Unfortunately, as exciting as this deluxe edition is, the price has put it out of the reach of many fans, coming in at $200 via the band’s website. Let’s consider for a moment, that when this album was first released, one could buy the vinyl album for about $5 US. Thus, with all of the bonuses, surround and Atmos mixes, along with the promo goodies, fans are paying 40 times that price today! This may be the highest priced single album deluxe set I have seen to date.
At that price, clearly high-resolution and surround enthusiasts like myself certainly want to know if the Atmos and Surround mixes are worth the cost of admission. While I personally will hold out for a stand-alone Blu-ray edition, I was able to stream the Atmos version on Apple Music today. I should note that collectors have commented that the Atmos and 5.1 surround mixes are unique, including the placement of instruments such as guitars and other elements. This has also been somewhat the case for other Steven Wilson mixes where elements are static on the surround mix, and swirl around above the listener on the Atmos mix of the same track. My listening experience is complicated by the fact that while I stream Atmos through the Apple TV 4K box, the remainder of my system is 7.1 surround.
Although I am not fully configured for Atmos, Atmos is designed to configure itself to various speaker setups. The full set of surround speakers blast through with a discrete mix that also dips down into the subs. Each channel receives plenty of action, and I find myself completely immersed with the mix. Some have commented that the Atmos mix is sterile and lacking spatial depth, I didn’t find this to be the case at all. Others declared that cranking their systems dramatically aided in revealing discrete elements in the surround and elevated speakers, again for my setup the surround channels were on fire. I really felt comfortable with the overall balance and was actually surprised by the vibrant top end which really pushed through nicely. There are some really cool effects moving around the room and the overall clarity is darn good.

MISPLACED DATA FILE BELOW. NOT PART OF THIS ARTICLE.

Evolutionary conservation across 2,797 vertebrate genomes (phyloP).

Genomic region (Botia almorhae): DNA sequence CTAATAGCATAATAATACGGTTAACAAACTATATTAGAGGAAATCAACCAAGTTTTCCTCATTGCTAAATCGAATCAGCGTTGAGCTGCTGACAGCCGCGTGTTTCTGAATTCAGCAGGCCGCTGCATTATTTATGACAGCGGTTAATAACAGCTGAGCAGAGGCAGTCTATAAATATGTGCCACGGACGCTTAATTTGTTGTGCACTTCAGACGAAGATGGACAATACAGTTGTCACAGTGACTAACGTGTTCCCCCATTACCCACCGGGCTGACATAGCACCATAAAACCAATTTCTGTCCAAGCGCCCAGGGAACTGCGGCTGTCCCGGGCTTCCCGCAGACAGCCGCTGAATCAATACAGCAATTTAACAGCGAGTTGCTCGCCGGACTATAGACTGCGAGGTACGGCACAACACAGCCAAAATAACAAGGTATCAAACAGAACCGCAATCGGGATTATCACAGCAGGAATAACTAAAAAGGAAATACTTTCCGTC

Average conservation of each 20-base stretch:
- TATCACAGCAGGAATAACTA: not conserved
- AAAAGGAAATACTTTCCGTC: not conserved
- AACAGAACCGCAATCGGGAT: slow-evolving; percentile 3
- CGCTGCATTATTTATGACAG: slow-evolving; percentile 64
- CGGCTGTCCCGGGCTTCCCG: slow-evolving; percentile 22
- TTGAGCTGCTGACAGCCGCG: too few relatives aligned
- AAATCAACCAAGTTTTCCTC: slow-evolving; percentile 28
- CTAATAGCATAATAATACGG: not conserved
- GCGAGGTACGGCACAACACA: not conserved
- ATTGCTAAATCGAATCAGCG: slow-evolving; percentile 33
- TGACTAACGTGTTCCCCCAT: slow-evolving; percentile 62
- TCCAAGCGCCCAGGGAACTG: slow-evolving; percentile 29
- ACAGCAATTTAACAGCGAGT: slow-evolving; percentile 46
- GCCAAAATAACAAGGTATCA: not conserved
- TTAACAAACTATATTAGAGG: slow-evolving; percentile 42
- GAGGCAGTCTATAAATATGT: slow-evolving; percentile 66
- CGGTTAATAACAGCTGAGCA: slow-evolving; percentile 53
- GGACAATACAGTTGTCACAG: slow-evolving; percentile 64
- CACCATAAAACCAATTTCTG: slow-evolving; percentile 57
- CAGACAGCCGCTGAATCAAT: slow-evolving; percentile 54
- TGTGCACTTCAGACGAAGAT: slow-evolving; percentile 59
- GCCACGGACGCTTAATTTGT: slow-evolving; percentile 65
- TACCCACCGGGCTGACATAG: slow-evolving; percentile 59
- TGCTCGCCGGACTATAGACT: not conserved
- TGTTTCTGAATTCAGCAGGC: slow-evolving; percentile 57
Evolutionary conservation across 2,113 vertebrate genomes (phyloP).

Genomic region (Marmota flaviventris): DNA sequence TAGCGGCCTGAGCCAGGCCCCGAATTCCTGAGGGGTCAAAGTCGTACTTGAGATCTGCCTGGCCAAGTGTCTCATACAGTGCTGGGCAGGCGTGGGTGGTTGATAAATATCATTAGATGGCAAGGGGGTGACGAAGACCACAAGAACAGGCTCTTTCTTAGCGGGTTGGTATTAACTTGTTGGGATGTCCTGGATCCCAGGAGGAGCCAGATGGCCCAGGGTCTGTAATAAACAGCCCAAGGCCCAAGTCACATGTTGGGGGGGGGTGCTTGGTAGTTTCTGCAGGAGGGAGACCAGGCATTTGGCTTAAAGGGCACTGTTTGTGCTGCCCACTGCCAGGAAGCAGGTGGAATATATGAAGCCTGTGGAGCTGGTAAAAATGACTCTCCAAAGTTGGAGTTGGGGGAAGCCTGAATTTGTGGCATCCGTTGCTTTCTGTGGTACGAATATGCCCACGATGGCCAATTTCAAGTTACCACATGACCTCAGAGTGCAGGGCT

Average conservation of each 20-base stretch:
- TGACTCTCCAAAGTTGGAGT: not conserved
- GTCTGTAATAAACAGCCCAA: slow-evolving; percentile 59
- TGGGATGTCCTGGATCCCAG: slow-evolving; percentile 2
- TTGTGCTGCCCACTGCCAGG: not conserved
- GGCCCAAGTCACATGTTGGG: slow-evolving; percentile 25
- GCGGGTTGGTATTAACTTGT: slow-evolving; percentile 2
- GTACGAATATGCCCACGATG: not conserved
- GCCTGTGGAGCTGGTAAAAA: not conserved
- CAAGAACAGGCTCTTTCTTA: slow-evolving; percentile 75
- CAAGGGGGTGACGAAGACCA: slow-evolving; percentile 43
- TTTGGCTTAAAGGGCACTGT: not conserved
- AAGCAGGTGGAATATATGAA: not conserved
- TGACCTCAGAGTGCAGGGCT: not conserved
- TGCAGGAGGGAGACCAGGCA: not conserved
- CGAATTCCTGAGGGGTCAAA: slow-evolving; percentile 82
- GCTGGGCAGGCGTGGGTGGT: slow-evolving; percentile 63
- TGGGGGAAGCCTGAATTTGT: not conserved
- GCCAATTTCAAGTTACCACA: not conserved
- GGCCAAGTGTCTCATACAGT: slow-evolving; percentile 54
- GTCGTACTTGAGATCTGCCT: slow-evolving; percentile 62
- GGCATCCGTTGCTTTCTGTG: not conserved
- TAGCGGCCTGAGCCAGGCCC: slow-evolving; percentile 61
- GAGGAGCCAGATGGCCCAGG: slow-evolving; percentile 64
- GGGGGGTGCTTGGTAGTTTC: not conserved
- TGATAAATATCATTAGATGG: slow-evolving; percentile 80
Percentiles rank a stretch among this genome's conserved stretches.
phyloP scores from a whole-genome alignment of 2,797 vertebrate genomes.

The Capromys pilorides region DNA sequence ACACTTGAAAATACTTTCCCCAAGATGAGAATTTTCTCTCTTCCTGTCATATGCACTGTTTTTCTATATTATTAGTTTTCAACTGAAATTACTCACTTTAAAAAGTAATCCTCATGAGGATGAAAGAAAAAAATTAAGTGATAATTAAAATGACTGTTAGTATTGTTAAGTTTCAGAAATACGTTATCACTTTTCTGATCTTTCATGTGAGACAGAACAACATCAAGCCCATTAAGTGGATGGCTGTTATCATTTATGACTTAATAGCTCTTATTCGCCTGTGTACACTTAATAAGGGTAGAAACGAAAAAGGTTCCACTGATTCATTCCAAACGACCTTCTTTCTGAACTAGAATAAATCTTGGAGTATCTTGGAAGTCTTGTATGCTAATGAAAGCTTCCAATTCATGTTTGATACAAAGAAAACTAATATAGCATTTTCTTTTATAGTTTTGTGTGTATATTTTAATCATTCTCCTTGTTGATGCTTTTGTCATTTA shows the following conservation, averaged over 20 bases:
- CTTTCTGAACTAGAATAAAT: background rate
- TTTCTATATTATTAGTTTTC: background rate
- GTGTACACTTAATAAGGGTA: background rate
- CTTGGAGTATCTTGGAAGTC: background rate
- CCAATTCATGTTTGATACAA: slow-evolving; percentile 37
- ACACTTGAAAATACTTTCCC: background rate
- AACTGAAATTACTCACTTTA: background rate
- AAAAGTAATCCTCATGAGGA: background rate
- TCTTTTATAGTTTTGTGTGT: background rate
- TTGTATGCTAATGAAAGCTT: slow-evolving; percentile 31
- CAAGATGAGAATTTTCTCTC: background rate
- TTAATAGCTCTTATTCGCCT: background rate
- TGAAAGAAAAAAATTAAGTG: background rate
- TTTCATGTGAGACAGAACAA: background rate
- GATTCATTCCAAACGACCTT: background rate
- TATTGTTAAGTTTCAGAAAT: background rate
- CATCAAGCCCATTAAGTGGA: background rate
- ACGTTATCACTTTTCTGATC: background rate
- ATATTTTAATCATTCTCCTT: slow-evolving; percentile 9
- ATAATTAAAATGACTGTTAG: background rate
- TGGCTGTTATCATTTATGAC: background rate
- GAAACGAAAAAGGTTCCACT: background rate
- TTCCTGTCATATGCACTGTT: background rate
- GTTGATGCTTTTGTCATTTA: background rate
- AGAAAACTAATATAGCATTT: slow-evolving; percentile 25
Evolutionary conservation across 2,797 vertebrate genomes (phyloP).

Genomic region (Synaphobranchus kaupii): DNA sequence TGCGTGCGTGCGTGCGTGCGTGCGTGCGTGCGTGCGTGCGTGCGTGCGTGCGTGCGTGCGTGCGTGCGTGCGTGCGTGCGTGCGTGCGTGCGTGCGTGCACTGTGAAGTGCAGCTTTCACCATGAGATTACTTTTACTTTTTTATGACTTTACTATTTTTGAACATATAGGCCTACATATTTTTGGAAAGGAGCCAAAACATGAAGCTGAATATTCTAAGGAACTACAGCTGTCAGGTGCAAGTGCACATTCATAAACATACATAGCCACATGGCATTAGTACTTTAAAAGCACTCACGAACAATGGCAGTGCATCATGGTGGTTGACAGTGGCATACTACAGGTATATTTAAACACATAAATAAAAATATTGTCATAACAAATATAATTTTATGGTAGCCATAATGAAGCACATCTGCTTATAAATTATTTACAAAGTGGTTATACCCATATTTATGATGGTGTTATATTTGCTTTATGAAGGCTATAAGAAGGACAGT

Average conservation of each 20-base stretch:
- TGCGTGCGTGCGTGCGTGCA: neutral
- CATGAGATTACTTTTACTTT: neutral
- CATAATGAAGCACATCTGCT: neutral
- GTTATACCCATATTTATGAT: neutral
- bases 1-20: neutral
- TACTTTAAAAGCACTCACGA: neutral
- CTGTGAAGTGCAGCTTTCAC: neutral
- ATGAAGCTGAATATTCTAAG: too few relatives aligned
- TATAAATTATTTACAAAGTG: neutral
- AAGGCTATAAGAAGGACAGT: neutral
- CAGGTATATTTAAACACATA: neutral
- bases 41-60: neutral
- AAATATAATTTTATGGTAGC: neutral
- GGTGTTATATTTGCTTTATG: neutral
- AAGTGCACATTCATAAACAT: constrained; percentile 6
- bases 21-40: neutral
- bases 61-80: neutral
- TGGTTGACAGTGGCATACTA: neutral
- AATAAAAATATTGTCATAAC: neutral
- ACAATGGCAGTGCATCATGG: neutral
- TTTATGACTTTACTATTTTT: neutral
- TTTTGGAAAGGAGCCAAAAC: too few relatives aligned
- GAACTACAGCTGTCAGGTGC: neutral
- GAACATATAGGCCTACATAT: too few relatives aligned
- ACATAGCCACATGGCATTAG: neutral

Additionally, channel separation is quite good, and listeners will find a multitude of elements tastefully placed behind the sweet spot, including supporting vocals, blazing guitar solos, and the like. From a production standpoint, there is plenty to envelop listeners, and Wilson has certainly made use of many of his surround mixing tricks to do that. I like what I hear, and this loose review is only a barometer of what one should expect to hear on the Blu-ray disc, especially with the knowledge that the surround and Atmos mixes apparently are truly unique to one another.
Through all of their efforts, Kiss still rarely gets credit for being a genuinely great rock band, partially due to their gimmicks that were never intended to attract critical respectability. Yet, the band produced hard rock that was both calculated and authentic and could put on a bigger show than Sabbath or Led Zeppelin. Of the greatest importance here is Destroyer is a polished version of Kiss at their best.
Released Nov 19, 2021.
4CD + Blu-ray Limited Edition Deluxe Box Set with Atmos and 5.1 Surround Mixes by Steven Wilson. Also available on CD, LP, and Atmos streaming.